Model development for climate-driven impacts to berry resources in Alaska

 

USGS scientists Rachel Loehman, Nicole Herman-Mercer, and AK CSC’s Ryan Toohey worked with partners from the Chevak Traditional Council and Kotlik Tribal Council to collect local ecological and spatial data from long-term residents of the Yukon-Kuskokwim Delta, Alaska, as part of a project to develop ecological models and vulnerability assessments for climate-driven impacts to berry resources in the region.

Berries are extremely important to human and wildlife communities in Alaska, and in some locations abundance has decreased significantly in recent years. The Yukon-Kuskokwim Delta Berry Outlook project, primary funding by the Western Alaska Landscape Conservation Cooperative along with support from the AK CSC, combines social and natural science approaches to identify the causes of recent changes in berry abundance and distribution in order to develop maps and models to aid local residents.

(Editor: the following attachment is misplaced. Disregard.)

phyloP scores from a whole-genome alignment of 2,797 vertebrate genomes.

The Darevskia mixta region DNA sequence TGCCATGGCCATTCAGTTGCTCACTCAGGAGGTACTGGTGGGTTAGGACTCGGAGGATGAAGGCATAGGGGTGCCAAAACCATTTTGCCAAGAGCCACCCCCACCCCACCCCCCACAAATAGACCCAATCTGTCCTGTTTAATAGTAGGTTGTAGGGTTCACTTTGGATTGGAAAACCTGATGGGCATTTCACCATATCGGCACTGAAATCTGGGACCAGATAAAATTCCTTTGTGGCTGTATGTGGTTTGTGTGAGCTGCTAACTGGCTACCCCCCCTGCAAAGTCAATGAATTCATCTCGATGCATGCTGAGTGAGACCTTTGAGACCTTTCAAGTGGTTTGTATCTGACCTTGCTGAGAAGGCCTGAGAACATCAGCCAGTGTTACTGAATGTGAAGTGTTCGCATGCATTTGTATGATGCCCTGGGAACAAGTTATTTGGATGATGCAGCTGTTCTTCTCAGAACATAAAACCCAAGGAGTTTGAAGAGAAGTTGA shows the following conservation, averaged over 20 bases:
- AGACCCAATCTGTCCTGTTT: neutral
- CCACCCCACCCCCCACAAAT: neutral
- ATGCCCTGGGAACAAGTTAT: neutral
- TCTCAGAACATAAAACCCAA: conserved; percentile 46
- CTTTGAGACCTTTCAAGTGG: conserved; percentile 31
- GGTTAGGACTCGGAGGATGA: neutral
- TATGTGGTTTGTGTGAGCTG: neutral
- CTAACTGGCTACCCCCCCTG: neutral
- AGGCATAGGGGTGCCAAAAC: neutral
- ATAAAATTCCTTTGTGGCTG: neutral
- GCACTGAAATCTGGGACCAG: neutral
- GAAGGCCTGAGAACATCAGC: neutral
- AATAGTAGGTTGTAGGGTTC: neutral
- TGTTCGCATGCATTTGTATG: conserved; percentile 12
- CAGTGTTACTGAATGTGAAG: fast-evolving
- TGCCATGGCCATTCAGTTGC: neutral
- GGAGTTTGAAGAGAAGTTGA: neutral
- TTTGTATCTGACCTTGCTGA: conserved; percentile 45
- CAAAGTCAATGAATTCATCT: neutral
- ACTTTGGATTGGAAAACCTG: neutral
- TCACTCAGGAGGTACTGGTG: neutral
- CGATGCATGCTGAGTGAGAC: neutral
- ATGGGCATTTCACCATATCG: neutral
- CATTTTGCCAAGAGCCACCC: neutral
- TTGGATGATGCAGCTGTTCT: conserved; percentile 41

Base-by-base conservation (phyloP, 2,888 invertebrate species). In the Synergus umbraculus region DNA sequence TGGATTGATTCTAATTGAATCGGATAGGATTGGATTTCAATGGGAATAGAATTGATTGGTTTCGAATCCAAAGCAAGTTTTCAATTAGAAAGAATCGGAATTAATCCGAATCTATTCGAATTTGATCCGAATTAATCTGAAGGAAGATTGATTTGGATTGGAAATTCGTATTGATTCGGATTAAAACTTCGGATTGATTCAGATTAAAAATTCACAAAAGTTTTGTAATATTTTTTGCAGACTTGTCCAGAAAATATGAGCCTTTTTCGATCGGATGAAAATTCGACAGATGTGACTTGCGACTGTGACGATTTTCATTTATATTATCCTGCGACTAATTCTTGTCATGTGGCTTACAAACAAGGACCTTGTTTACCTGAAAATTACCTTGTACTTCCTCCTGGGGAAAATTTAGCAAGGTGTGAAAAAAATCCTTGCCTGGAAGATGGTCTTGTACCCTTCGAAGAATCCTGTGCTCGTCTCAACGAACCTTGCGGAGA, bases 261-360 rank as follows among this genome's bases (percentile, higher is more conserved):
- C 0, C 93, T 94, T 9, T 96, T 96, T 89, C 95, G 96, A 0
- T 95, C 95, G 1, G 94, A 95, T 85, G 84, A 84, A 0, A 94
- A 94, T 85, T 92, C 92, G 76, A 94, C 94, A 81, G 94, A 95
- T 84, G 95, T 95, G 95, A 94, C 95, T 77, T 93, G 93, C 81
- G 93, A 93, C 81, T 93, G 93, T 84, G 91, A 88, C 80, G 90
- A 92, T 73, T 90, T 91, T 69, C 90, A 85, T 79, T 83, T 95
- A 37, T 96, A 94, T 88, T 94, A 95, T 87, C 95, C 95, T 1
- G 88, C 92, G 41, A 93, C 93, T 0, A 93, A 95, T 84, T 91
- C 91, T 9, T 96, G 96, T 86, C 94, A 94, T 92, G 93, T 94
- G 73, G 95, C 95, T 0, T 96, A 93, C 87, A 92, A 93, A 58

For two weeks, scientists collected data through surveys and mapping exercises with over 40 participants from Chevak, Hooper Bay, Kotlik and Emmonak. The maps created from this data depict future patterns of berry habitat and abundance, expressed as probabilities (e.g., high, medium, low probability of increased or decreased harvest) by grids across the coastal Yukon-Kuskokwim Delta. To ensure validity, data and models will continue to be examined by survey participants and communities over the next two years.

Local residents and other stakeholders will be able to prioritize areas forecasted to transition into good berry producing habitats for acquisition during land exchanges, or preventing these areas from being traded away in land exchanges, developing habitat vulnerability assessments for shorebirds and waterfowl, and understanding of berry abundance-climate relationships for wildlife conservation.

This project provides important information on the relationships among climate, land use changes, ecosystems, and village subsistence systems, in formats that can be used to address the implications of possible futures with local and regional decision makers.

Maps and models from this project are expected to be available in early 2018.